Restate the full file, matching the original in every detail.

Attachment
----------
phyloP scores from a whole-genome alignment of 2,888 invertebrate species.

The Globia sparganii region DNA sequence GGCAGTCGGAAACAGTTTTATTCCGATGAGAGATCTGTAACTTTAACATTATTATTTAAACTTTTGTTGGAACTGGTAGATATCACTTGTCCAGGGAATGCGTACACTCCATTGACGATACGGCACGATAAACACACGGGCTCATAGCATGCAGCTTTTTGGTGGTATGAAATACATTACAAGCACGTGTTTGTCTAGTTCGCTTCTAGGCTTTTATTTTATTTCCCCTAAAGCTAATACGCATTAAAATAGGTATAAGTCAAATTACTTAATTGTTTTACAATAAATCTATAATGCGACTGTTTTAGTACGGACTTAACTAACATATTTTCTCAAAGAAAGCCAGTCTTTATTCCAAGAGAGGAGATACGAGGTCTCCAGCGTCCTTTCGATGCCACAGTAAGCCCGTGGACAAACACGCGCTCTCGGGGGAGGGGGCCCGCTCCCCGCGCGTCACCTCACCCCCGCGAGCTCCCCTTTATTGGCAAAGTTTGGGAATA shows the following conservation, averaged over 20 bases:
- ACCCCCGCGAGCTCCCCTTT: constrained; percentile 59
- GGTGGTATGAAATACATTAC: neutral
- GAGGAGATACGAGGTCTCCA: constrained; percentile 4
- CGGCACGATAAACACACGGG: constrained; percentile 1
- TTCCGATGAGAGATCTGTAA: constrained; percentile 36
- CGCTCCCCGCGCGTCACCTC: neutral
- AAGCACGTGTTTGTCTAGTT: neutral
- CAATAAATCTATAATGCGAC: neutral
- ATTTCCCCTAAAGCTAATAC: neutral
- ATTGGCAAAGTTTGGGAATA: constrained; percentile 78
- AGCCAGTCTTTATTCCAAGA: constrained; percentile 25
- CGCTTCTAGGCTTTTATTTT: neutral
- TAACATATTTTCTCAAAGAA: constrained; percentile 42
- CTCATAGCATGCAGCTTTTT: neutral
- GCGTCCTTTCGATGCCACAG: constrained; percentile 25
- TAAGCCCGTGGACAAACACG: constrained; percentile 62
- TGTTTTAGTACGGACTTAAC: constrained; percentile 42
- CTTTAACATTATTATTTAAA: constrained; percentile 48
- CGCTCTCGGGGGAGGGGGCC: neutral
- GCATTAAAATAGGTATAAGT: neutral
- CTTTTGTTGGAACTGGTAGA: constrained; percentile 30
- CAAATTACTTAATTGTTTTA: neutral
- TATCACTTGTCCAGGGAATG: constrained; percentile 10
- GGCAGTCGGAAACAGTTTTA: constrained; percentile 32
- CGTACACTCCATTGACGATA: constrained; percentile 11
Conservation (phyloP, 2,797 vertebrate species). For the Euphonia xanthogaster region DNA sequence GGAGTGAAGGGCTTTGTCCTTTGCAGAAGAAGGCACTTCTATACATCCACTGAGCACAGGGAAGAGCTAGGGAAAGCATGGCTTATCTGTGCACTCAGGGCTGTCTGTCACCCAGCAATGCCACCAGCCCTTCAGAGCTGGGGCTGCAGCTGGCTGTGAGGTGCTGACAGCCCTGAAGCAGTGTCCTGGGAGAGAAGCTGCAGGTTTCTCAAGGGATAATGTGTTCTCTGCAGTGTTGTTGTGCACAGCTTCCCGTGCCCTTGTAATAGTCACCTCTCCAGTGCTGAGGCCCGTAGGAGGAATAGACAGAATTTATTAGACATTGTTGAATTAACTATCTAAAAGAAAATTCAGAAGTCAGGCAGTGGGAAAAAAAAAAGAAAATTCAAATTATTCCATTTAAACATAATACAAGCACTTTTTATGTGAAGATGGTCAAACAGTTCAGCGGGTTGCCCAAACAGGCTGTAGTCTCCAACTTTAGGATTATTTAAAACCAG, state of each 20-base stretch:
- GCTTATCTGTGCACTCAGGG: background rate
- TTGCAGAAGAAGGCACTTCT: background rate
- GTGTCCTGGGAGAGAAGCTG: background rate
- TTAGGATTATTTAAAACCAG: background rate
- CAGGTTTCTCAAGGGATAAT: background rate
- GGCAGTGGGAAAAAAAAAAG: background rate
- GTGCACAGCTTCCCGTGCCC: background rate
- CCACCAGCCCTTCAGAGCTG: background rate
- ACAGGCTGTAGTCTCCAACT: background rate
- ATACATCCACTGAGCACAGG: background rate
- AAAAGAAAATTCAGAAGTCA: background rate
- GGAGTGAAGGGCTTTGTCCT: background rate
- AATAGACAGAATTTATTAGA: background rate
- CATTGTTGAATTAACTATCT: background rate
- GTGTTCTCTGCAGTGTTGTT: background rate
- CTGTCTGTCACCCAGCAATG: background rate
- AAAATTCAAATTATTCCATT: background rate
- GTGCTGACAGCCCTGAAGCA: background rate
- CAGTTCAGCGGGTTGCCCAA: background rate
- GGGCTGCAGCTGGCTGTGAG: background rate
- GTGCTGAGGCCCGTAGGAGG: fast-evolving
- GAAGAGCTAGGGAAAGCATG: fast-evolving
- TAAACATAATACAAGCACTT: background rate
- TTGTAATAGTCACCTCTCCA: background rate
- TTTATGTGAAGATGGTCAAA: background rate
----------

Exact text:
phyloP scores from a whole-genome alignment of 2,888 invertebrate species.

The Globia sparganii region DNA sequence GGCAGTCGGAAACAGTTTTATTCCGATGAGAGATCTGTAACTTTAACATTATTATTTAAACTTTTGTTGGAACTGGTAGATATCACTTGTCCAGGGAATGCGTACACTCCATTGACGATACGGCACGATAAACACACGGGCTCATAGCATGCAGCTTTTTGGTGGTATGAAATACATTACAAGCACGTGTTTGTCTAGTTCGCTTCTAGGCTTTTATTTTATTTCCCCTAAAGCTAATACGCATTAAAATAGGTATAAGTCAAATTACTTAATTGTTTTACAATAAATCTATAATGCGACTGTTTTAGTACGGACTTAACTAACATATTTTCTCAAAGAAAGCCAGTCTTTATTCCAAGAGAGGAGATACGAGGTCTCCAGCGTCCTTTCGATGCCACAGTAAGCCCGTGGACAAACACGCGCTCTCGGGGGAGGGGGCCCGCTCCCCGCGCGTCACCTCACCCCCGCGAGCTCCCCTTTATTGGCAAAGTTTGGGAATA shows the following conservation, averaged over 20 bases:
- ACCCCCGCGAGCTCCCCTTT: constrained; percentile 59
- GGTGGTATGAAATACATTAC: neutral
- GAGGAGATACGAGGTCTCCA: constrained; percentile 4
- CGGCACGATAAACACACGGG: constrained; percentile 1
- TTCCGATGAGAGATCTGTAA: constrained; percentile 36
- CGCTCCCCGCGCGTCACCTC: neutral
- AAGCACGTGTTTGTCTAGTT: neutral
- CAATAAATCTATAATGCGAC: neutral
- ATTTCCCCTAAAGCTAATAC: neutral
- ATTGGCAAAGTTTGGGAATA: constrained; percentile 78
- AGCCAGTCTTTATTCCAAGA: constrained; percentile 25
- CGCTTCTAGGCTTTTATTTT: neutral
- TAACATATTTTCTCAAAGAA: constrained; percentile 42
- CTCATAGCATGCAGCTTTTT: neutral
- GCGTCCTTTCGATGCCACAG: constrained; percentile 25
- TAAGCCCGTGGACAAACACG: constrained; percentile 62
- TGTTTTAGTACGGACTTAAC: constrained; percentile 42
- CTTTAACATTATTATTTAAA: constrained; percentile 48
- CGCTCTCGGGGGAGGGGGCC: neutral
- GCATTAAAATAGGTATAAGT: neutral
- CTTTTGTTGGAACTGGTAGA: constrained; percentile 30
- CAAATTACTTAATTGTTTTA: neutral
- TATCACTTGTCCAGGGAATG: constrained; percentile 10
- GGCAGTCGGAAACAGTTTTA: constrained; percentile 32
- CGTACACTCCATTGACGATA: constrained; percentile 11
Conservation (phyloP, 2,797 vertebrate species). For the Euphonia xanthogaster region DNA sequence GGAGTGAAGGGCTTTGTCCTTTGCAGAAGAAGGCACTTCTATACATCCACTGAGCACAGGGAAGAGCTAGGGAAAGCATGGCTTATCTGTGCACTCAGGGCTGTCTGTCACCCAGCAATGCCACCAGCCCTTCAGAGCTGGGGCTGCAGCTGGCTGTGAGGTGCTGACAGCCCTGAAGCAGTGTCCTGGGAGAGAAGCTGCAGGTTTCTCAAGGGATAATGTGTTCTCTGCAGTGTTGTTGTGCACAGCTTCCCGTGCCCTTGTAATAGTCACCTCTCCAGTGCTGAGGCCCGTAGGAGGAATAGACAGAATTTATTAGACATTGTTGAATTAACTATCTAAAAGAAAATTCAGAAGTCAGGCAGTGGGAAAAAAAAAAGAAAATTCAAATTATTCCATTTAAACATAATACAAGCACTTTTTATGTGAAGATGGTCAAACAGTTCAGCGGGTTGCCCAAACAGGCTGTAGTCTCCAACTTTAGGATTATTTAAAACCAG, state of each 20-base stretch:
- GCTTATCTGTGCACTCAGGG: background rate
- TTGCAGAAGAAGGCACTTCT: background rate
- GTGTCCTGGGAGAGAAGCTG: background rate
- TTAGGATTATTTAAAACCAG: background rate
- CAGGTTTCTCAAGGGATAAT: background rate
- GGCAGTGGGAAAAAAAAAAG: background rate
- GTGCACAGCTTCCCGTGCCC: background rate
- CCACCAGCCCTTCAGAGCTG: background rate
- ACAGGCTGTAGTCTCCAACT: background rate
- ATACATCCACTGAGCACAGG: background rate
- AAAAGAAAATTCAGAAGTCA: background rate
- GGAGTGAAGGGCTTTGTCCT: background rate
- AATAGACAGAATTTATTAGA: background rate
- CATTGTTGAATTAACTATCT: background rate
- GTGTTCTCTGCAGTGTTGTT: background rate
- CTGTCTGTCACCCAGCAATG: background rate
- AAAATTCAAATTATTCCATT: background rate
- GTGCTGACAGCCCTGAAGCA: background rate
- CAGTTCAGCGGGTTGCCCAA: background rate
- GGGCTGCAGCTGGCTGTGAG: background rate
- GTGCTGAGGCCCGTAGGAGG: fast-evolving
- GAAGAGCTAGGGAAAGCATG: fast-evolving
- TAAACATAATACAAGCACTT: background rate
- TTGTAATAGTCACCTCTCCA: background rate
- TTTATGTGAAGATGGTCAAA: background rate